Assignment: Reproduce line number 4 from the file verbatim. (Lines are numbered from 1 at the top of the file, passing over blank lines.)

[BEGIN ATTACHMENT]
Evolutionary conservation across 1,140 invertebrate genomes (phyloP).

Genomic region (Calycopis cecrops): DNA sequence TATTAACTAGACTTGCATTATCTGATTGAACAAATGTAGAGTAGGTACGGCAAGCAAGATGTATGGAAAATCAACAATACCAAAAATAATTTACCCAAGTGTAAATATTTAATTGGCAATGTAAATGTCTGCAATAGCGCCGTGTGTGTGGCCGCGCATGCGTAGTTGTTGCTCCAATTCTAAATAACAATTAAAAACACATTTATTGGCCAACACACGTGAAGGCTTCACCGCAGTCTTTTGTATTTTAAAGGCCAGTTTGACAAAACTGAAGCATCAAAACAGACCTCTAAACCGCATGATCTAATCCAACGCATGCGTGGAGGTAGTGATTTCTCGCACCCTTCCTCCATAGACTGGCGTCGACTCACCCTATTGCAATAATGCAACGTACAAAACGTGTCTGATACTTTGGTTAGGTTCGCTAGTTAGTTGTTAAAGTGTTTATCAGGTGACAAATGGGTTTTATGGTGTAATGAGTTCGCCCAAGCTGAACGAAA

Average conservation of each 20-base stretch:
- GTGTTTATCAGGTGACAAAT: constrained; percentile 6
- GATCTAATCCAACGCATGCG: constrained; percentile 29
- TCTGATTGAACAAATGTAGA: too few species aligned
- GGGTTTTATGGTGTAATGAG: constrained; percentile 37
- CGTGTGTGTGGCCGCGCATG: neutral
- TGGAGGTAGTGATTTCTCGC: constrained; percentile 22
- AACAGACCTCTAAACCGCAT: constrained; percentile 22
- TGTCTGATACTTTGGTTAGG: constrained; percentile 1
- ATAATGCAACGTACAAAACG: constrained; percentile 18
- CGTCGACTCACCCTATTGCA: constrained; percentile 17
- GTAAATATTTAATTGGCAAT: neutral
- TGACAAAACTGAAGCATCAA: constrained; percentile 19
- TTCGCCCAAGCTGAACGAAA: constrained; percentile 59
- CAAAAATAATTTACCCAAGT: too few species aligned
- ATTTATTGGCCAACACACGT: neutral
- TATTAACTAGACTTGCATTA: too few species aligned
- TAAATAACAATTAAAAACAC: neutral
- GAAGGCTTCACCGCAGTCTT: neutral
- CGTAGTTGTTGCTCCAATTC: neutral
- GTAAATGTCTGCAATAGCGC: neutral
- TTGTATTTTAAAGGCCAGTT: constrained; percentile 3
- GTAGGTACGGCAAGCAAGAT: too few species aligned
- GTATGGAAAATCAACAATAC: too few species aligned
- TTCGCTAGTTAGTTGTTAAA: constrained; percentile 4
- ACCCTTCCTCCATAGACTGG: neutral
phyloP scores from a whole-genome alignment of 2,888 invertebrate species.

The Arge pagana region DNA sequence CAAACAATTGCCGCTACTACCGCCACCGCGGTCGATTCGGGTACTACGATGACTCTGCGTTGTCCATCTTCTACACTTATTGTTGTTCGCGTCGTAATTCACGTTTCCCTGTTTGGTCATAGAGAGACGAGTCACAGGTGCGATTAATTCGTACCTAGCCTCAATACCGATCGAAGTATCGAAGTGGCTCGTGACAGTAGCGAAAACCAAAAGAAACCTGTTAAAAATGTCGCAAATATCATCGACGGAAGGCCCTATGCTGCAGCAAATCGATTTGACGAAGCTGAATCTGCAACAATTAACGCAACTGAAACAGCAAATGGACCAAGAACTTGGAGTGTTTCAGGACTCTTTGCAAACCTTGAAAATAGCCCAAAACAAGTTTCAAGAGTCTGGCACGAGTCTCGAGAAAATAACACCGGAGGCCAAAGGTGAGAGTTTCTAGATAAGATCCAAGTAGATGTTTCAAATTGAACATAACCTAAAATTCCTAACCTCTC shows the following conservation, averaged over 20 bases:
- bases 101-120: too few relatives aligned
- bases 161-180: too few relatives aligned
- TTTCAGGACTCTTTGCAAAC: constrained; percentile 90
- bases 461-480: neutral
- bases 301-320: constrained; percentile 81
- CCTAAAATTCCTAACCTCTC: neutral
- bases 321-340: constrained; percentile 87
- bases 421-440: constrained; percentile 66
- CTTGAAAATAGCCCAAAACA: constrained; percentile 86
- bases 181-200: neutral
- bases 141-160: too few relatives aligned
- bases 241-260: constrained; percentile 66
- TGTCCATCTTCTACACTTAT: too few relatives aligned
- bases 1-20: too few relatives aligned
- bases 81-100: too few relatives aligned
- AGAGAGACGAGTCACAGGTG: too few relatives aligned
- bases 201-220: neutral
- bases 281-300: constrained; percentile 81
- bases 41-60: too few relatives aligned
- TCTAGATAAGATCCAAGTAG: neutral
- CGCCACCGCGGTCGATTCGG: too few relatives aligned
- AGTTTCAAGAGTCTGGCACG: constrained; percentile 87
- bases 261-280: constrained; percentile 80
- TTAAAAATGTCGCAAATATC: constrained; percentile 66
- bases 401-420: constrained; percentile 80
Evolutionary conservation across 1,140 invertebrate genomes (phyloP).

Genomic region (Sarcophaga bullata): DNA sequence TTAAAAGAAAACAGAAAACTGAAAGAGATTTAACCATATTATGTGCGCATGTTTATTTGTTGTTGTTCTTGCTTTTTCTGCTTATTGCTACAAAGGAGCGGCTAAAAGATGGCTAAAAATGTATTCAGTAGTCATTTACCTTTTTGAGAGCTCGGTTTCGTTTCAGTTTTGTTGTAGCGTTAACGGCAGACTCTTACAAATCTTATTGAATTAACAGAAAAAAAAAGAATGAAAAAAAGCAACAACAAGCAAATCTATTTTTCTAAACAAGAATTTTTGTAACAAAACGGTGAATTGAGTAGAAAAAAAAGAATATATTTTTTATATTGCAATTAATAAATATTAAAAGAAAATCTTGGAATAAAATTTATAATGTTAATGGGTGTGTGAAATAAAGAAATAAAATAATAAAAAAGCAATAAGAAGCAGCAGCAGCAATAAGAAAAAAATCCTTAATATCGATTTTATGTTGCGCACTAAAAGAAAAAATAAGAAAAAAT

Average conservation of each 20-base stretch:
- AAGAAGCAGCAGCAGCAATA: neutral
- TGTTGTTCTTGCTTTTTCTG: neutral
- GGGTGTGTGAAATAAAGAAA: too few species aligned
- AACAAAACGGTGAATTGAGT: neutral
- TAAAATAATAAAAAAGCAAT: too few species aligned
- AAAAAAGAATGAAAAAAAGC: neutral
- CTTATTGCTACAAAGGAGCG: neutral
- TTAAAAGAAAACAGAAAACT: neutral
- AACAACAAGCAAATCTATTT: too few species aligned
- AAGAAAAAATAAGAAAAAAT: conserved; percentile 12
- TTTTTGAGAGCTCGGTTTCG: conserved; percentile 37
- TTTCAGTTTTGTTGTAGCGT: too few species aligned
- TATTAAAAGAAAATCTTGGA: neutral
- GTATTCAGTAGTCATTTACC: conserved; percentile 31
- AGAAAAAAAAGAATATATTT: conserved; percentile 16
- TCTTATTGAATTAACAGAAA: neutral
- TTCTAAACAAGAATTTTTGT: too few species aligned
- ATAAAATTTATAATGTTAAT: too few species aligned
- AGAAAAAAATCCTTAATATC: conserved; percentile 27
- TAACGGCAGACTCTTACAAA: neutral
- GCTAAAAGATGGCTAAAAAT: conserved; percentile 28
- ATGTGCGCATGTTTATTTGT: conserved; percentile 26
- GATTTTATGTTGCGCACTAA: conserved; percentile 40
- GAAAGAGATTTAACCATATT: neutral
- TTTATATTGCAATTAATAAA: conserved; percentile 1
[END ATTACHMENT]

- GTGTTTATCAGGTGACAAAT: constrained; percentile 6